In the applications like welding a narrow band on one side of a long cylinder where a relatively long length must be heated considerably higher than the other areas of the object, the current return path will be of importance. Using the Split-Return type of coil, the high current induced in the welding path will be divided into two which will be even wider. This way, the heating rate at the welding path is at least four times higher than the rest of the parts of the object.
Channel type of coils is used if the heating time is not very short and also fairly low power densities are needed. A number of heating parts will pass through the coil at a constant speed and reach their maximum temperature when getting out of the machine. The ends of the coil are usually bent in order to provide the path for the parts to enter and exit the coil. Where a profile heating is needed, plate concentrators can be used with multiturn channel coils.
Square Copper tubing has two main advantages compared to the round tubing: a) since it has a more flat surface “looking” at the workpiece, it provides a better electromagnetic coupling with the heating load and b) it is structurally easier to implement turns with square tubing rather than round tubing.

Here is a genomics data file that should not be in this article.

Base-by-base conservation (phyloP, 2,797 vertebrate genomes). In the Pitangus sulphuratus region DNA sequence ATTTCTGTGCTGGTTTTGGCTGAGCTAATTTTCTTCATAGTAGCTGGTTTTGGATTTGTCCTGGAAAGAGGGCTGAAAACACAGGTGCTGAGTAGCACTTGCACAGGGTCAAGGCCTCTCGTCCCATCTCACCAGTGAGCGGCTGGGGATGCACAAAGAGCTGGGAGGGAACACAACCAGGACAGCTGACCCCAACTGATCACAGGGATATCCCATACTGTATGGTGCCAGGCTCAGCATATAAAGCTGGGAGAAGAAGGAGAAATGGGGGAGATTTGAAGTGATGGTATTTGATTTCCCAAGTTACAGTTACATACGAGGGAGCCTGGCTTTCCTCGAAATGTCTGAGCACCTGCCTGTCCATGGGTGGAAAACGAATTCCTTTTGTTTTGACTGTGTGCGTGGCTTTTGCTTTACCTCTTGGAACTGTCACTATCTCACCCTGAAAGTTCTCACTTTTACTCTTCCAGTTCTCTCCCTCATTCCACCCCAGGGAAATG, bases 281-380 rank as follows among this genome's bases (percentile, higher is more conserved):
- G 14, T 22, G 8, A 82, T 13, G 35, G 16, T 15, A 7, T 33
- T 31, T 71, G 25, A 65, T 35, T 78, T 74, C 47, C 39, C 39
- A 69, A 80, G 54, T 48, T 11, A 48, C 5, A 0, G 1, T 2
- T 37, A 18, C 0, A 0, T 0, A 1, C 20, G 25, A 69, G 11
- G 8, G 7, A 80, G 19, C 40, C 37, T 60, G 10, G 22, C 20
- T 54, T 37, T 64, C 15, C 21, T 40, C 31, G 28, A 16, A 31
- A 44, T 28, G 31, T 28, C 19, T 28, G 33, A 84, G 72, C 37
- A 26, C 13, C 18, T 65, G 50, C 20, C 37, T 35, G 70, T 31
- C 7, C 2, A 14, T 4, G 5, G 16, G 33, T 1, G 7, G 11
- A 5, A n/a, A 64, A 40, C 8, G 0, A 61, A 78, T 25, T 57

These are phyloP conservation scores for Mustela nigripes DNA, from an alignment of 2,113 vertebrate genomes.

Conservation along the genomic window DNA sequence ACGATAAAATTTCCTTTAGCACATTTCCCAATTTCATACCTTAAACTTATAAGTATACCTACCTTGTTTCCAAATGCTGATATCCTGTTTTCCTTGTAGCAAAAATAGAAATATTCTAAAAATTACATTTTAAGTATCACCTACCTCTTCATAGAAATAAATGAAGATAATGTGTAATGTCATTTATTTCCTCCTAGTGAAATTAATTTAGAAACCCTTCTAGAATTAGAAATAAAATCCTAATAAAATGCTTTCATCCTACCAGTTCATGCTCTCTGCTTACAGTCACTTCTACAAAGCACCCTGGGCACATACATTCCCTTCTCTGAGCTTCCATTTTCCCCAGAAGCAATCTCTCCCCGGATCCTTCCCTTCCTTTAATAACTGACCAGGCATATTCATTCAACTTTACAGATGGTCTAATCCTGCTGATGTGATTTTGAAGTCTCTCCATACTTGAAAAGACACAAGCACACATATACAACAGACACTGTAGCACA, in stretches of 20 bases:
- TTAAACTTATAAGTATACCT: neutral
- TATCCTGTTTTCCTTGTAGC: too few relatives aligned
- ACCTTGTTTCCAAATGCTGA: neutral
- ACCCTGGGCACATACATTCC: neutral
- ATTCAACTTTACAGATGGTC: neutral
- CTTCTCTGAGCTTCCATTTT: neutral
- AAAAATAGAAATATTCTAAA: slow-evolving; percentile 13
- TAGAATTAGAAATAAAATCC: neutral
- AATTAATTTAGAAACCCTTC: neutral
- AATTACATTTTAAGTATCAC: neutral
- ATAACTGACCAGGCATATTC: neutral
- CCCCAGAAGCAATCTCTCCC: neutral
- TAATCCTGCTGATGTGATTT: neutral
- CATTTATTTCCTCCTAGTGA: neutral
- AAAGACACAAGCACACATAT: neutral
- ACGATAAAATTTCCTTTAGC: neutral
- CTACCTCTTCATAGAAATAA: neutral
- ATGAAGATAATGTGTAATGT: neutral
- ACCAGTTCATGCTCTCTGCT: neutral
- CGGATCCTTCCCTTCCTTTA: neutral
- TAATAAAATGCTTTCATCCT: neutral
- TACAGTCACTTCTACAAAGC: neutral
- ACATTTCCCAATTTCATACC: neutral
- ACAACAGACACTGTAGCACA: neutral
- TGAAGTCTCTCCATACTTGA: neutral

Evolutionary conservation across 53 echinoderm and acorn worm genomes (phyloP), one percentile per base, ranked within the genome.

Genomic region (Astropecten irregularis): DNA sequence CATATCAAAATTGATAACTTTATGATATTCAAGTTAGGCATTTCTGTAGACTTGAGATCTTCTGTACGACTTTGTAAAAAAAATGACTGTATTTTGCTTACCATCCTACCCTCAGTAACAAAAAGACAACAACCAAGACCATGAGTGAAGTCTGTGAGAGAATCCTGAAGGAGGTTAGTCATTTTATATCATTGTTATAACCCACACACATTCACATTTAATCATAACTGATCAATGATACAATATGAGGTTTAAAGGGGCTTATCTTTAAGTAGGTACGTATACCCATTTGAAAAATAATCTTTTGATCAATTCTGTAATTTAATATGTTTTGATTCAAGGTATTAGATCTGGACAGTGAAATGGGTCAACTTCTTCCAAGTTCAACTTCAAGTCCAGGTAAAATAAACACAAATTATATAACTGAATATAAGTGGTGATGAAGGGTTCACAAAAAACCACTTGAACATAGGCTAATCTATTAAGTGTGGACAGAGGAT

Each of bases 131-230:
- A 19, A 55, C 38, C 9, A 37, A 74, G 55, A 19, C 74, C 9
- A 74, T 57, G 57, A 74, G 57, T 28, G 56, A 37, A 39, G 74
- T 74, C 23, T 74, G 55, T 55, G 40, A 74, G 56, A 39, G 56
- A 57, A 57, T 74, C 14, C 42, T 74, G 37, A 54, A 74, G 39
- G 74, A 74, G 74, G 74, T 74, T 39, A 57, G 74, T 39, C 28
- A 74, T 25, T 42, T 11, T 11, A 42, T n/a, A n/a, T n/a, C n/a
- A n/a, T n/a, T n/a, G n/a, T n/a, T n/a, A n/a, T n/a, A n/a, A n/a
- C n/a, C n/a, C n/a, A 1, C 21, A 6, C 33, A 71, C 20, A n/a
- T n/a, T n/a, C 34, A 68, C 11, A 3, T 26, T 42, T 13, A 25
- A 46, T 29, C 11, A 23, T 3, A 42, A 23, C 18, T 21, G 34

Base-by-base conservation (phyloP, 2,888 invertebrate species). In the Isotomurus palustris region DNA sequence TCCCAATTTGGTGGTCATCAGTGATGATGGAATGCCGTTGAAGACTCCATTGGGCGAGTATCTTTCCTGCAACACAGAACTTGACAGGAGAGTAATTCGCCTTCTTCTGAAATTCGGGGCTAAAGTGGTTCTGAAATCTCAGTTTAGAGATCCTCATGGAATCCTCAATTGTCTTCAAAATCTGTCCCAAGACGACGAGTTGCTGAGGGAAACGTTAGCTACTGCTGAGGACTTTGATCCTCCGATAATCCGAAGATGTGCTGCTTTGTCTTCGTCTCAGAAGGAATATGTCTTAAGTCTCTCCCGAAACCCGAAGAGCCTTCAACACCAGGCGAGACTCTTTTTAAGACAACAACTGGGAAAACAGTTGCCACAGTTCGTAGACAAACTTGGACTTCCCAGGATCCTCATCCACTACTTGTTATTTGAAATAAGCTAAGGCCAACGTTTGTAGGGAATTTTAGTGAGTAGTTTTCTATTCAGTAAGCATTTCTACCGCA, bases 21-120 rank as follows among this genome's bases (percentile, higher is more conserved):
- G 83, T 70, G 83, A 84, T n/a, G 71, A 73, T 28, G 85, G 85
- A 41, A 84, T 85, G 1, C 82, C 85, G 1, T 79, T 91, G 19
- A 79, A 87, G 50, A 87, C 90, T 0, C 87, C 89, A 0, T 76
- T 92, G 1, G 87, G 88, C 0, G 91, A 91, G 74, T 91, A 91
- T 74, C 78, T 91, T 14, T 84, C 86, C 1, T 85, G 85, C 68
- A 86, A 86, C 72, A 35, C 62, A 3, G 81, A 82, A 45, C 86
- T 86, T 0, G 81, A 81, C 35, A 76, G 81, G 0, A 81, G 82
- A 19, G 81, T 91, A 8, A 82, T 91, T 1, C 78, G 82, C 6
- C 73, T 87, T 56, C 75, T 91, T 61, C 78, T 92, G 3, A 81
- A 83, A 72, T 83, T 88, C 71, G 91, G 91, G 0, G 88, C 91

Lead Design for Induction Coils
Lead Design: Leads are a part of the induction coil and although they are very short, they have a finite inductance. In general, the diagram below shows the circuit diagram of the heat station of an induction unit system. C is the resonance capacitor installed in the heat station, L_lead is the total inductance of the leads of the coil and L_coil is the inductance of the induction coil coupled with the heating load. V_total is the voltage applied from the induction power supply to the heat station, V_lead is the voltage drop on the lead’s inductance and V_coil is the voltage which will be applied to the induction coil. The total voltage is the summation of the lead’s voltage and the induction coil’s voltage:
V_lead represents the amount of the total voltage that is occupied by the leads and does not do any useful induction action. The designer’s goal will be to minimize this value. V_lead can be calculated as:
It is obvious from the formulae above that in order to minimize the value of V_lead, then the inductance of the leads must be several times smaller than the inductance of the induction coil (L_lead≪L_coil).